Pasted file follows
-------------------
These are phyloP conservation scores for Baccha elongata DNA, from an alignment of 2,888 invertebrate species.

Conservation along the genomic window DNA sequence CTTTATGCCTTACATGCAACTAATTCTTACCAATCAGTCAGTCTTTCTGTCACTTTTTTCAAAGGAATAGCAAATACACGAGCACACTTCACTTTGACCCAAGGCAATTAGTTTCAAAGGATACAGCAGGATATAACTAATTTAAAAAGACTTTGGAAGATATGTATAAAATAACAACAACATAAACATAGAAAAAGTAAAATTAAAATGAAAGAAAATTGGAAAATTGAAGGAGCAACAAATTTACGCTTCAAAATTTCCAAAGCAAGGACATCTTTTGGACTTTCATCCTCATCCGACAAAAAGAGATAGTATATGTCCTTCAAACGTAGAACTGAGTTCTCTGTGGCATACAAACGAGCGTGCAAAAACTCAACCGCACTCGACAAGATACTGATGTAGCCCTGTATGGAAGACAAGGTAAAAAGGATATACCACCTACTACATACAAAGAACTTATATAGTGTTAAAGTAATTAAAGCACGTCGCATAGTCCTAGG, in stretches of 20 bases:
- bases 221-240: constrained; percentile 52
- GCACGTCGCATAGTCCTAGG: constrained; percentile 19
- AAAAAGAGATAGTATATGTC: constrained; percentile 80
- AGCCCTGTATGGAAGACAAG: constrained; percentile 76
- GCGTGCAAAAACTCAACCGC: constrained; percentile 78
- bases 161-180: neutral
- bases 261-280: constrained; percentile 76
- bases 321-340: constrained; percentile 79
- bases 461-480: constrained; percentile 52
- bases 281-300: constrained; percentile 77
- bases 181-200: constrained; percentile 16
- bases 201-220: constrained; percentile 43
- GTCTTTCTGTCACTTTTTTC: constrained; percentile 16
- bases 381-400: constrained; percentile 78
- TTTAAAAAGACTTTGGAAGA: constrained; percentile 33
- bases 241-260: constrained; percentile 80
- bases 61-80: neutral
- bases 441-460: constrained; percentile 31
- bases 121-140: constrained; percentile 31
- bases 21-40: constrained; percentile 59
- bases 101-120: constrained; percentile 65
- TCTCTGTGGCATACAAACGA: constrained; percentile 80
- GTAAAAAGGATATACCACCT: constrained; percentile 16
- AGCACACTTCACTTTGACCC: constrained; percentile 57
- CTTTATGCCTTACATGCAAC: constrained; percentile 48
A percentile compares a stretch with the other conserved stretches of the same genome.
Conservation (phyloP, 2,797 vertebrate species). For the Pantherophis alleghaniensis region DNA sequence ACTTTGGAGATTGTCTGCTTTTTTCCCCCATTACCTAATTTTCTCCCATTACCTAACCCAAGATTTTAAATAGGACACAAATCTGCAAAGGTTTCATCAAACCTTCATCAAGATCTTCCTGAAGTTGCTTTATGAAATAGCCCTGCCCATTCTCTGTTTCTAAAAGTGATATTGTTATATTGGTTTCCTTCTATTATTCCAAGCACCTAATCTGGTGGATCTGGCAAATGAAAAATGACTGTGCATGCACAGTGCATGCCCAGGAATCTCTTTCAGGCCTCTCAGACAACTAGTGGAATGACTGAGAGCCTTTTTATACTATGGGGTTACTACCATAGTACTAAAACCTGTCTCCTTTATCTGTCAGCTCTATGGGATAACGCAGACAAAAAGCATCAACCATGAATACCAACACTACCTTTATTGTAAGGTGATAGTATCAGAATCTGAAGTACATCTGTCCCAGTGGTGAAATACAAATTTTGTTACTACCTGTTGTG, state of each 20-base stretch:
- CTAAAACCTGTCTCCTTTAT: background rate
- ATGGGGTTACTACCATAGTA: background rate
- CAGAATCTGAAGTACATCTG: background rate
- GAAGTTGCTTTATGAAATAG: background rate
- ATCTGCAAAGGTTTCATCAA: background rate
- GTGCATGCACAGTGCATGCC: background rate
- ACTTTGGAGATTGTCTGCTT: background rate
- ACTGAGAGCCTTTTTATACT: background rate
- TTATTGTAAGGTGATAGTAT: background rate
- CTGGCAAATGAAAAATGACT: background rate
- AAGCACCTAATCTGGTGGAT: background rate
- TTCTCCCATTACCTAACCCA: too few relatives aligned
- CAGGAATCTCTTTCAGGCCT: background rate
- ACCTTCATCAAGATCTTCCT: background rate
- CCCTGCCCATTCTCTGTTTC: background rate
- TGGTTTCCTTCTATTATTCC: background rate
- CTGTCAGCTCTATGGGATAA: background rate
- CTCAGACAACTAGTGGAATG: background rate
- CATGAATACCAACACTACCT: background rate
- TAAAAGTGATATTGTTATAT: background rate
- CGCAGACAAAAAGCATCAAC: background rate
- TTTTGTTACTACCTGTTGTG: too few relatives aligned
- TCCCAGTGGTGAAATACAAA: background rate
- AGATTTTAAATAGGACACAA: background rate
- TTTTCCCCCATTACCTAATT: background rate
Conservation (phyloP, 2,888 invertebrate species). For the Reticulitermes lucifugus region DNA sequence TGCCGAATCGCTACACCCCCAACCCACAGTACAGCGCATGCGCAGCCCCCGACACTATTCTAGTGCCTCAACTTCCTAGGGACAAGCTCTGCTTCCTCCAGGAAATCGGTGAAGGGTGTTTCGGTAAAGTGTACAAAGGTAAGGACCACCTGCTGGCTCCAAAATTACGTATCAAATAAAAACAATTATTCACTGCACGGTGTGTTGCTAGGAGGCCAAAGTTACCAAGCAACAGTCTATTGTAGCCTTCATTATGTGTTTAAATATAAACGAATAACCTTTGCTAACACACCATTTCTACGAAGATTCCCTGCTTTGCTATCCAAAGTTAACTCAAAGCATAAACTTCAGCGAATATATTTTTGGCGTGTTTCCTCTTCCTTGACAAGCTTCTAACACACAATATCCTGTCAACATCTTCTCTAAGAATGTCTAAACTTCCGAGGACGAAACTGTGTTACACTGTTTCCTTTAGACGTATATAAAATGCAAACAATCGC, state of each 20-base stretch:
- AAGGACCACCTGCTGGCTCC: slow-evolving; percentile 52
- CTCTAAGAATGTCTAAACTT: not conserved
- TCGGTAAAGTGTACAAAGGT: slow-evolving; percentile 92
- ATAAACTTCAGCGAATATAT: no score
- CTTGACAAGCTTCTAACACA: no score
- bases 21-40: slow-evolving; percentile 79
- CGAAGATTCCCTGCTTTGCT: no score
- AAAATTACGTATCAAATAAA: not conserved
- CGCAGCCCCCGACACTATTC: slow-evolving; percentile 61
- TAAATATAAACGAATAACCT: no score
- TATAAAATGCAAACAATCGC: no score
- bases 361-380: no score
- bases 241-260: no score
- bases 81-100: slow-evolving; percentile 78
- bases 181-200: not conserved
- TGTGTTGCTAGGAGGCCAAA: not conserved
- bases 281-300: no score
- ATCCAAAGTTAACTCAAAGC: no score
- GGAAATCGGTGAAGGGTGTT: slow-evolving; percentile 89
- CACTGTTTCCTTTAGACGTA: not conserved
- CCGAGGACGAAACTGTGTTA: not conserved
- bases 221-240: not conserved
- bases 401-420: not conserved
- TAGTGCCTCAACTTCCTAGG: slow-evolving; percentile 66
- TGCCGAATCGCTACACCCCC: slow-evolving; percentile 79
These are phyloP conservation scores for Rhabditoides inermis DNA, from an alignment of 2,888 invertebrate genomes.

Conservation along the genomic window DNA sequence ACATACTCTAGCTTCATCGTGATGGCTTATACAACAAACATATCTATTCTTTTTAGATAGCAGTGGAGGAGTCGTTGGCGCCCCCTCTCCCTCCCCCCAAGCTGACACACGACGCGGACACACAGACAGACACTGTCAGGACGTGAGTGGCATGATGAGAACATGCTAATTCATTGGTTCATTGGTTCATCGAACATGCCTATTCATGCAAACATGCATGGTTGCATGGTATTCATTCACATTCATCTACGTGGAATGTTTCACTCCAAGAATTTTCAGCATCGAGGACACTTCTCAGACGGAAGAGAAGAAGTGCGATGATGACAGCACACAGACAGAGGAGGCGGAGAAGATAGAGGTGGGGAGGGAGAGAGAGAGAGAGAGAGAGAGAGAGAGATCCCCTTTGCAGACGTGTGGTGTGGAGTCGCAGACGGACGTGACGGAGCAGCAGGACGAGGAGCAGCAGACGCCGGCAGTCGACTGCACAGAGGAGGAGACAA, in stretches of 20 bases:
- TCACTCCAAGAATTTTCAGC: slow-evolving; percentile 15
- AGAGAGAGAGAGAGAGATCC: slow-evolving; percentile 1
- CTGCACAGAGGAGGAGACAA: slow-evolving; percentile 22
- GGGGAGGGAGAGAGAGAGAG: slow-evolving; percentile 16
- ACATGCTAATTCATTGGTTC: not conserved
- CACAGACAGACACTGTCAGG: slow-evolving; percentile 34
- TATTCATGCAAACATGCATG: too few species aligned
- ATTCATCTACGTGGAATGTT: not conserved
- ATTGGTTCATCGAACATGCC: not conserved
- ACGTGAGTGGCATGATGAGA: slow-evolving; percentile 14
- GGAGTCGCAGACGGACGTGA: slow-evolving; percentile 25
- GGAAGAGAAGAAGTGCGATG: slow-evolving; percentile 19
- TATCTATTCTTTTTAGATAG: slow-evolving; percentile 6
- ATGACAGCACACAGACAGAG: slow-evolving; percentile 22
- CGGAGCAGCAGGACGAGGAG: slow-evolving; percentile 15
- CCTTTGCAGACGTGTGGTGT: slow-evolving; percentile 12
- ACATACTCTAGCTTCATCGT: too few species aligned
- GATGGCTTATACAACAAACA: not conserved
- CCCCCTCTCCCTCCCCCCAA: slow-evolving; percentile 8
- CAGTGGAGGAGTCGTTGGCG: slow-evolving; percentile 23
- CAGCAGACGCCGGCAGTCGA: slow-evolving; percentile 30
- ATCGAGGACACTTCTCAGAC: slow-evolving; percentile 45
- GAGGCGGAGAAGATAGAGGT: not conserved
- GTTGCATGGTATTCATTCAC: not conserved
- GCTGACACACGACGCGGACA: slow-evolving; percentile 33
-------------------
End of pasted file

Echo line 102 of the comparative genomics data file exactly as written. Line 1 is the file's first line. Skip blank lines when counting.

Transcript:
- CAGTGGAGGAGTCGTTGGCG: slow-evolving; percentile 23